Referring to FIG. 7, when the standby MP comes up, a particular CLI session on the active MP may be active and, if so, will be in a particular configuration mode, such as in an interface mode (e.g., “interface Ethernet 3/1”), or in VLAN mode (e.g., “vlan 101”). It is important that the CLI sessions on the standby MP set up the correct mode before individual CLI commands can be synchronized to and correctly executed on the standby MP. This is the first piece of configuration related data that is synchronized to standby MP, step 702. Before an individual CLI command can be synchronized to the standby MP, the CLI's running configuration on the active MP must be synchronized to the standby MP. This is the second piece of configuration related data that is synchronized to standby MP, step 704. Together, these two pieces of data constitute the baseline for CLI configurations.

Once the baseline is established, each CLI configuration command is synchronized to the corresponding console_task running on the standby MP and executed. A filter is implemented such that non-configuration CLI commands (e.g., “show version”) are not synchronized. Such non-configuration commands do not change the configuration state and so need not be synced.

A particular CLI configuration command is executed on the active MP in the following order:

    • 1) step 706—A CLI configuration command is received.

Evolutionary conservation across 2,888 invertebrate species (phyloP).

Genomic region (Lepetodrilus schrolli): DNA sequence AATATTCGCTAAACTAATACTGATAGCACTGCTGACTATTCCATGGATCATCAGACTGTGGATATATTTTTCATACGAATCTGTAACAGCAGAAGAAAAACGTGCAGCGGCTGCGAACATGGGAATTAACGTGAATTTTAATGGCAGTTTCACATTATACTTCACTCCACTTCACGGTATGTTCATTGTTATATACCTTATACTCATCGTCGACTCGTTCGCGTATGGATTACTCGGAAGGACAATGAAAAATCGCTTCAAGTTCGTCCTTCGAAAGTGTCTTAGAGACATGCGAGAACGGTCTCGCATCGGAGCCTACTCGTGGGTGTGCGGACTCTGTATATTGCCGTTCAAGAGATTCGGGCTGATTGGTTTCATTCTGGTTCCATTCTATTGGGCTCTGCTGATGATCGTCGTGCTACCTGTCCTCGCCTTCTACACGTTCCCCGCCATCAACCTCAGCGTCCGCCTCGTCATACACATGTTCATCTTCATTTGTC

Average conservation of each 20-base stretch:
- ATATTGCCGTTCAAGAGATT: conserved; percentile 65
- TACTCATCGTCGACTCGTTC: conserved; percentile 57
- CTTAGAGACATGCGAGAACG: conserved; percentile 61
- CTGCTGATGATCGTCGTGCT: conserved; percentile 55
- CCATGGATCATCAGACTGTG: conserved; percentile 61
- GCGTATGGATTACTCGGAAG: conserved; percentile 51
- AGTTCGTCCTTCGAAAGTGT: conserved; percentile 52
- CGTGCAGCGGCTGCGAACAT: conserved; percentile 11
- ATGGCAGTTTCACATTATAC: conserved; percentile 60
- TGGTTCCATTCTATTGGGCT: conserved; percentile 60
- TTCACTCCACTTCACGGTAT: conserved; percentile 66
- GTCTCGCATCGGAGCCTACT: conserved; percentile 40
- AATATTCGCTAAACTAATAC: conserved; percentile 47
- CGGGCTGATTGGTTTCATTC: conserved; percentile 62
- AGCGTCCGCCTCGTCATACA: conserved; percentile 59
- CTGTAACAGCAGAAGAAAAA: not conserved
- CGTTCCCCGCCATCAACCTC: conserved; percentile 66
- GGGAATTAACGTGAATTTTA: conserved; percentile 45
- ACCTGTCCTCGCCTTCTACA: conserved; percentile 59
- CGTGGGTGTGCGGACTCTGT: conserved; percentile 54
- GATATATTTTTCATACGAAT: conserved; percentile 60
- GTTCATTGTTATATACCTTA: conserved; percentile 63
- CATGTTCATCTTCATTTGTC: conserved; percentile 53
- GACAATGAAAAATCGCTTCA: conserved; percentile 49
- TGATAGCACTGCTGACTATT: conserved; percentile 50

• 2) step 708—The CLI configuration command is synchronized to the standby MP in blocking mode. That is, the console_task on the active MP blocks.
    • 3a) step 710—When a synchronization acknowledgement is returned from the standby MP (step 710 a), the console_task on the active MP unblocks and the CLI command is executed (710 b).
    • 3b) step 712—Asynchronously, the synchronized CLI command is executed on the standby MP.

The configuration information in the standby MP is likely to be more recent than the configuration of the linecard modules because the configuration command is synced to the standby MP (which then begins executing the command) before the configuration command is executed by the active MP itself, and the standby MP acknowledges the command and begins to process the command. Therefore, after an MP switchover completes, the newly active MP should re-send its configurations to the linecard modules in case the failed MP did not have a chance to configure the linecard modules before failing. Each linecard module can then update its cached configurations with the resent configurations. The linecard modules should execute those configurations that are missing from its cached configurations and ignore those configurations that were already executed. This re-send of configurations should be taken care of on a software component basis. This ensures that the actual configurations of the linecard modules match the configurations in the newly active MP.

H. Forwarding Identifier Synchronization

Software components use forwarding identifiers to manipulate traffic; e.g., forwarding data packets to their destinations. Forwarding identifier synchronization consists of two parts: 1) maintain correct forwarding identifiers for the software components in the active and standby MP's; and 2) synchronize forwarding identifier changes between the MP's.